Follow the Money: A Guide to Major Investments in Healthcare
Every quarter, CB Insights publishes an Investment Sector & Trends Report that features updates on global healthcare funding, merger and acquisition deals, partnership activity, and technology that’s gaining traction.
Across 2020, they reported significant growth in global healthcare investment in both deals and dollars. Telehealth stole the show with a record $2.8 billion in investment in the third quarter alone. Healthcare AI companies and women’s health companies also saw a new high in the number of deals closed.
Broadly speaking, CB Insights has noticed an increase in investments across the following healthcare company categories:
- AI – Companies selling AI software as a service to healthcare clients or using AI to develop products for the healthcare market
- Telehealth – Companies using technology to remotely deliver clinical health services to patients
- Medical devices – Companies developing medical devices that aid in the diagnosis, cure, mitigation, treatment, monitoring, or prevention of disease
- Clinical trials – Companies developing products and services that streamline drug research and development
- Women’s health – Companies focused specifically on providing healthcare products and service to women
- Mental health – Companies applying technology to problems of emotional, psychological, and social well-being
- Health plans and benefits management – Companies enabling more transparent and comprehensive private healthcare at a lower cost
What’s Going on at the Big Tech Companies?
Healthcare is no longer just in the hands of hospitals and innovative startups. Bigger technology companies are getting their feet wet too.
Tim Cook, CEO of Apple, famously said that health was the company’s “greatest contribution to mankind.” They of course have the Apple Watch calling it, “the future of health on your wrist.” It provides activity tracking and heart rate monitoring, and can detect falls and irregular heartbeats. Paired with their Apple Health app, you can keep track of your personal medical records including allergies, vital signs, diagnoses, immunizations, lab results, medications, procedures, and documents.
Last year, Microsoft announced their Cloud for Healthcare by combining the power of Azure, Teams, and Dynamics to streamline care coordination, care team collaboration, and continuous patient monitoring.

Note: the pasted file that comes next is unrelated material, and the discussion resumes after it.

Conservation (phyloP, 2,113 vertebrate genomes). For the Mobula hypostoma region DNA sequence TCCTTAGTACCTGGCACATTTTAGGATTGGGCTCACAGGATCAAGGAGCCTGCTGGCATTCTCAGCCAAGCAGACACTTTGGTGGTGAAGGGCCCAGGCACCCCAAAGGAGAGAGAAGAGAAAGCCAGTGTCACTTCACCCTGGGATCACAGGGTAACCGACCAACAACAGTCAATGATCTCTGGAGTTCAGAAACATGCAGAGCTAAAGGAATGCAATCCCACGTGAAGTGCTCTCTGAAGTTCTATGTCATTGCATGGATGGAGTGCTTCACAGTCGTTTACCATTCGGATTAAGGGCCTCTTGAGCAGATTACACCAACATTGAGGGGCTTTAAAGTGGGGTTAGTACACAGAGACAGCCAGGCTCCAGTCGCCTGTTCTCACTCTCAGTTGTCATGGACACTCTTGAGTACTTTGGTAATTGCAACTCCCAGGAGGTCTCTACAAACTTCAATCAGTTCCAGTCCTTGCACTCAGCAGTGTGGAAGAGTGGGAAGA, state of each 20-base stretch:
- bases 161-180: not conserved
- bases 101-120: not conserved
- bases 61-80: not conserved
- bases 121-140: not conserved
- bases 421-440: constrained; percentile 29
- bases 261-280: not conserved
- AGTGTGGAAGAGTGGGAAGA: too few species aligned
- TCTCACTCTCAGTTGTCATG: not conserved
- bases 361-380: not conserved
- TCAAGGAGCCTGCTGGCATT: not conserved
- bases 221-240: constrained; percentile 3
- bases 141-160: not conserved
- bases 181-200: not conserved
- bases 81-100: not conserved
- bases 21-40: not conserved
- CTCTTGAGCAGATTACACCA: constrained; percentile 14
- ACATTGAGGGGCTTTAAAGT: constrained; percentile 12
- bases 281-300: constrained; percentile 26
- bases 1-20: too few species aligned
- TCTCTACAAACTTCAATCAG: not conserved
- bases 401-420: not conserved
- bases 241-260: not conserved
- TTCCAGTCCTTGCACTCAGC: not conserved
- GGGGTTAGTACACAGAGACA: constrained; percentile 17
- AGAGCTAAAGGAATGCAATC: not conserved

In 2020, Microsoft also hosted two all-virtual healthcare hackathons. They teamed up with Johnson & Johnson and the Society of Nurse Scientists, Innovators, Entrepreneurs, and Leaders (SONSIEL) to bring nurses across together to improve the global response to Covid-19.
At the beginning of this year, we learned that Haven, a joint venture formed between Amazon, Berkshire Hathaway, and JPMorgan Chase, would be disbanding. Haven was announced three years ago, shocking everyone, with a vision to solve the high and rising costs of employee healthcare. Their now ex-CEO Atul Gwande has since shared his experiences saying his biggest learning has been, “To fix our broken healthcare system, you must first start with primary care.”
In 2020, Amazon announced two interesting health innovations Alexa Care Hub and Halo. With Alexa Care Hub, family caregivers can key an eye on their aging loved ones by creating customized alerts and simplifying the “drop-in” feature. Halo is their new health and wellness band that can measure your body composition, analyze the emotions in your voice, and track your sleep and physical activity.
Google, on the other hand, launched an Android app (Google Health Studies) that connects people to clinical studies. When you join the app, you can answer questions and begin contributing your health data, ultimately helping researchers access more diverse populations. Recently, Google announced their new artificial intelligence tools that will enable healthcare providers to more easily search medical documentation and increase their productivity.
Melissa DeCapua, DNPWriter
Dr. Melissa DeCapua is a nurse practitioner working at Microsoft on organizational behavior and culture change. She began her career in psychiatry and fine arts, and these skills fuel her passion for user experience (UX): building programs, conducting qualitative research, and designing services. By night, she continues to advocate for nurses through lobbying efforts, blogging, and volunteering. For more about Melissa, check out her website and follow her on LinkedIn and Twitter.